Above – genius, behind the Panasonic GH2.
The leader of Panasonic’s digital imaging development team has admitted that resources have been diverted from global shutter development in order to satisfy market demand for 3D gimmickry.
French website (it came to me via 43Rumors) Focus Numerique has interviewed Panasonic engineering boss of digital cameras Michiharu Uematsu. You can read what he has to say for yourself here, but here is my (possibly controversial) take on it.
Uematsu sounds like a frustrated man.
The engineering team wanted to keep the G series sensor at 12MP, but says that market trends dictated it should rise to 16MP on the GH2 (actually 18MP in total due to multi-aspect design). Panasonic are developing a global shutter, but have had to redirect almost all R&D resources to 3D imaging.
3D at this stage is basically a product shipped before it’s ready, to please market trends started by James Cameron with Avatar. The consumer television business is also benefiting from the 3D craze and actually the technology is more mature in that sector than it is in the consumer digital camera business. Panasonic have had to react to the market to exploit it, and that means diverting tons of R&D resources into developing 3D lenses, firmware and image processing chips for the G series. This is not a purist engineering lead vision, it is purely a marketing one.
The megapixel race is well known. Recently on some cameras there has been signs of a slow down. But this year, after a short period of stagnation Nikon and Panasonic have had to react to the decision of Canon to push to 18MP on their DSLRs. This for one is a stupid decision by Canon and it has effected the whole market for the worse. Indeed, with their extraordinary CMOS performance Canon could afford to push to 18MP and still push for better ISO performance on the 550D, 60D and 7D but it should never have happened. Imagine how the GH2’s sensor and 7D’s sensor could have performed at 12MP with all the other advantages they’re brought to the table like gapless micro-lenses and other refinements.
So here we have not so much a marketing department in control of the engineering team, but the engineering team at the beck and call of the market – a strange place where uneducated consumers buy bad cameras.
It is time all camera companies began to educate the consumer better. The expense of an arms race is much less than the expense of doing that.
Also it is time that on the enthusiast lines (like the G series) at least, the camera companies put their foot down and got down to a more pure engineering lead effort. For sure give the idiots all the megapixels and gimmicks they can munch through lower range cameras, but leave them out of the high end consumer cameras. That audience is better educated.
The problem however comes through getting rich people to part with more cash. Whilst a lot of the 60D’s customer base for example would be happy with a cheaper camera, Canon push them to the higher end models because they have the potential to make more money. For Panasonic too, the 3D lenses and higher megapixel counts keep them in touch with the competition and give richer consumers the carrots their ignorant minds need to NOT choose a cheaper, better camera. (Stick a Leica badge on it instead, not a higher megapixel count!)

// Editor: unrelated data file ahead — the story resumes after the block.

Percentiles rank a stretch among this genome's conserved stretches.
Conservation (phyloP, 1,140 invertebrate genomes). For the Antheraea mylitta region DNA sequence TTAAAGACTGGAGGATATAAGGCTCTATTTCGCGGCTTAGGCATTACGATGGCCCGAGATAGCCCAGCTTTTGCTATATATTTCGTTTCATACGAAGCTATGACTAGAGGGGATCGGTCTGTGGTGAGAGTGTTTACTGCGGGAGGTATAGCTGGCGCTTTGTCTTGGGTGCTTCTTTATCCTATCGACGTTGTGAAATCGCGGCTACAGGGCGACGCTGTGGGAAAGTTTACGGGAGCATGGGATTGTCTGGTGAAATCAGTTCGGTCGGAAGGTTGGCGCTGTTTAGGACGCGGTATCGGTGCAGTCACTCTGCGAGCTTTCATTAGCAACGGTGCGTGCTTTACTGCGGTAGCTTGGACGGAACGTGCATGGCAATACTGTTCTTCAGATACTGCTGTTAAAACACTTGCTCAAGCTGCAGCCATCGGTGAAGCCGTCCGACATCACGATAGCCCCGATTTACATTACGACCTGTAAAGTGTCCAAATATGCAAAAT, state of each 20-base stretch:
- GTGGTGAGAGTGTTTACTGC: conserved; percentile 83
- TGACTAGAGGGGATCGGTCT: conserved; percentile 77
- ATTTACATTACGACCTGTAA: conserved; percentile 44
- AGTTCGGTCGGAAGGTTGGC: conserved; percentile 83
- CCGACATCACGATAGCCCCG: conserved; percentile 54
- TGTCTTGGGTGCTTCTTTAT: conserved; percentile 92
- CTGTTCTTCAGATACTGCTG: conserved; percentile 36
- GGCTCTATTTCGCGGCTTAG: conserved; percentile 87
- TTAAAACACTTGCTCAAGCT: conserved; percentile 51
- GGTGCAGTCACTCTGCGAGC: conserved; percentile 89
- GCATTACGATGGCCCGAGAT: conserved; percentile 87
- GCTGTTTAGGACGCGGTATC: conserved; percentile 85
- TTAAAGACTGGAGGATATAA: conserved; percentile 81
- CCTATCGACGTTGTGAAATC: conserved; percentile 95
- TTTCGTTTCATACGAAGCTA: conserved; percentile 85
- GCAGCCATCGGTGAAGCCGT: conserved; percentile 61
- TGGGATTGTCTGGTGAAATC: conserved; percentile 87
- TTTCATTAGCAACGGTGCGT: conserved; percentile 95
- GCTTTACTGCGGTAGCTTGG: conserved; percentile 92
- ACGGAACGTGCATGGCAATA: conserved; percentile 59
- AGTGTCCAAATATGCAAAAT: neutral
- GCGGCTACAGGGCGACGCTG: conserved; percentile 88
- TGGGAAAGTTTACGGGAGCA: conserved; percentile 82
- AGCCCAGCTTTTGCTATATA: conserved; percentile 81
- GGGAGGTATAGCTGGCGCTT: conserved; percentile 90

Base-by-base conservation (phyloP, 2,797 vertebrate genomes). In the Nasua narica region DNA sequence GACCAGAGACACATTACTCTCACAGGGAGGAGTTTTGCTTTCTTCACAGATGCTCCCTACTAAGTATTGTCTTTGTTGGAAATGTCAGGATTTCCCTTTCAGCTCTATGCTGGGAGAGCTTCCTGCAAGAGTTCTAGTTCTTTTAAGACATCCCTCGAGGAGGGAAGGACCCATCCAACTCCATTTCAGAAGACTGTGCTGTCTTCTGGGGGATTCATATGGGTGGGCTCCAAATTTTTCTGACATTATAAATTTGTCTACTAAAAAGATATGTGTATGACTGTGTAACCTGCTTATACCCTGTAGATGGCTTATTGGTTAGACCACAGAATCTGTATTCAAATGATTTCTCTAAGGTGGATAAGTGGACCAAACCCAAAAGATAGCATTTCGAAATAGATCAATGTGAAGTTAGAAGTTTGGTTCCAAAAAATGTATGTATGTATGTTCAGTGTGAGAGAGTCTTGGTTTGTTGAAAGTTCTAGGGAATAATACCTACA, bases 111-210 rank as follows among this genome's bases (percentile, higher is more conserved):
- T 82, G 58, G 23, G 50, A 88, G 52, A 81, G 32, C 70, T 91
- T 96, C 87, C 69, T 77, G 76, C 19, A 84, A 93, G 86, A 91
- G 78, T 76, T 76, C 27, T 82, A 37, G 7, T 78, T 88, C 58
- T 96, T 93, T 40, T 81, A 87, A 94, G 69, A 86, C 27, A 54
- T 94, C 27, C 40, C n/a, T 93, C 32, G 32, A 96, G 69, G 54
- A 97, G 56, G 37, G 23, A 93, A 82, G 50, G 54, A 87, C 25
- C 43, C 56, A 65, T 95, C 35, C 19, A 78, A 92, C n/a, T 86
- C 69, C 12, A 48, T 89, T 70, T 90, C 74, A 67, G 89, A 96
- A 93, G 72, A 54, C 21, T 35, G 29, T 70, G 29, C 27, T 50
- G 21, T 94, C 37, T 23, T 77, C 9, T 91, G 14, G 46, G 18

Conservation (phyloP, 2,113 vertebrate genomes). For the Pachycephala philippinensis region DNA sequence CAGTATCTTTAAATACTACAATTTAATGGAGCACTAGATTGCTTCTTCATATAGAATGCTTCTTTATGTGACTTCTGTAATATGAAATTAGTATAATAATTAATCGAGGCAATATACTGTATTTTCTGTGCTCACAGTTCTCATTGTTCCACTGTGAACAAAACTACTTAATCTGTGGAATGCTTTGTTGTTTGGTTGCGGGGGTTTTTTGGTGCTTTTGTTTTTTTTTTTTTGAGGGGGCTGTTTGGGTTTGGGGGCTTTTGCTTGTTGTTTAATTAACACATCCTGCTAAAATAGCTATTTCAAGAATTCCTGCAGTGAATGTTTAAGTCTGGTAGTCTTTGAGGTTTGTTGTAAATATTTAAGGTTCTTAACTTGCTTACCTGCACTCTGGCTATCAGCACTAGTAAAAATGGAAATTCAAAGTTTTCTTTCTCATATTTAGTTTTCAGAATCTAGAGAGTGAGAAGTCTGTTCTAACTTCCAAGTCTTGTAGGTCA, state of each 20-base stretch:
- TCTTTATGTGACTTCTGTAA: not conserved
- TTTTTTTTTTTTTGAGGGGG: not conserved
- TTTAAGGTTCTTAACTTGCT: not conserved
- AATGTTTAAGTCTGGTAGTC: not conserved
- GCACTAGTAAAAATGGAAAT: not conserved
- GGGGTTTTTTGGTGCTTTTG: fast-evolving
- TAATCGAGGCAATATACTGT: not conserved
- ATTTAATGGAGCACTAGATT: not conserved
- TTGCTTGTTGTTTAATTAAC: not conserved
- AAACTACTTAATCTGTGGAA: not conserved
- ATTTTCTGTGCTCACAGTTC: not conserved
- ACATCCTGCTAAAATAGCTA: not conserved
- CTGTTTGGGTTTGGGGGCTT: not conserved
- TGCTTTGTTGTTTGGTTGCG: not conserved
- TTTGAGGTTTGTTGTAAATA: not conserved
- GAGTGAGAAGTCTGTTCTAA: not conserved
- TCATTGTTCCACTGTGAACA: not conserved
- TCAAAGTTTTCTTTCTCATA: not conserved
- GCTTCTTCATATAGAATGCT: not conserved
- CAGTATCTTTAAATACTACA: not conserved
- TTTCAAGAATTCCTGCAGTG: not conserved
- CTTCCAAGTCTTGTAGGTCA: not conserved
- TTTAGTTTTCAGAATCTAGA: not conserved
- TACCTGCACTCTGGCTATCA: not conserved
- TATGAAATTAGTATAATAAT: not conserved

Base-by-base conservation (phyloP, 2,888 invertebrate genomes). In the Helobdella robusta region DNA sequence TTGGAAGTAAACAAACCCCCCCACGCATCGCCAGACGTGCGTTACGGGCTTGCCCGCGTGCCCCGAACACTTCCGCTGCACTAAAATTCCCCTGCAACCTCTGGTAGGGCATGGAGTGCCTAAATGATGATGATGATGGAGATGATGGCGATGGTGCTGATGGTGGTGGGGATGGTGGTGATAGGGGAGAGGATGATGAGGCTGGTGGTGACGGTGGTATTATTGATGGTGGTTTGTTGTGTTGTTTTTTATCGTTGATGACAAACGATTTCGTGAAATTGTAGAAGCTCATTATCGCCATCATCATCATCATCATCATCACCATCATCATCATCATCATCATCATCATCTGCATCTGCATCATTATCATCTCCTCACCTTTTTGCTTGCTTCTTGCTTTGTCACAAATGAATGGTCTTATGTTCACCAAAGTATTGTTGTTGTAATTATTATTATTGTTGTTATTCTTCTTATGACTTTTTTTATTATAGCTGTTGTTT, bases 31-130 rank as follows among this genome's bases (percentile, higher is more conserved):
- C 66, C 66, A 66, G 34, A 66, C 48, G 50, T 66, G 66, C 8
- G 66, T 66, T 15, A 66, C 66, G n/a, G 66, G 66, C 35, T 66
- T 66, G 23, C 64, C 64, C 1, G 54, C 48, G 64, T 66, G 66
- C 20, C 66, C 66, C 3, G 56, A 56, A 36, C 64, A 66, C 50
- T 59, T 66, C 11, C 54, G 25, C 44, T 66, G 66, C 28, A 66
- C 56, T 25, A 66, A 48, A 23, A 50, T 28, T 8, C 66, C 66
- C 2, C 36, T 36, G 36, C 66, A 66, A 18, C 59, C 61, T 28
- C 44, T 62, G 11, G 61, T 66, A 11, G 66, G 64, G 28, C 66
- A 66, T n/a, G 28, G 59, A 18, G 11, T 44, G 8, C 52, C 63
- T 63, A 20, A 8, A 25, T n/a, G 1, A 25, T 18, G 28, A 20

It is not going to be easy to stop this dumbing down of technology.
Unless the market changes as a whole in unison, and all camera companies have a legally binding agreement to cap megapixels and to forget gimmicks until they turn into useful features, one company taking the lead (like Nikon on megapixels) is not enough. They eventually have to toe the line.
It goes without saying that had we not have the dumb market influencing our greatest camera engineers, we would be shooting with better cameras.
Michiharu Uematsu on Global Shutter:
“As I had announced, we are working on this. However, we lack the internal resources to work quickly on this element. The improvements are progressive and we are moving step by step. It is clear that 3D has monopolized much of our resources and we had to delay some work; further improve the picture quality seemed more important that eliminating the mechanical shutter. However, in the future, I think we have two ways of shooting, one with the mechanical shutter and the other with an electronic shutter – product lines with and without mechanical shutter.”
Michiharu Uematsu on EVF development to meet the quality of Optical Viewfinders:
In this and like mechanical shutter, we ran out of internal resources to improve the characteristics. But it is something on which we work and explore different ways to achieve better results. In the future, the electronic viewfinder will be excellent.
The last quote is quite curious. I thought the EVF unit in the GH2 was from Epson? It’s a marginal improvement, but it seems that again market demand (or lack of it) saw only an incremental unit upgrade from Panasonic’s supplier, and to save costs the GH2 does not use the best Epson unit currently available.
Time for the market to get out of the way and for engineering logic to prevail. Otherwise, I know what engineers are like – even loyal Japanese ones – they won’t stick around for the mess around!!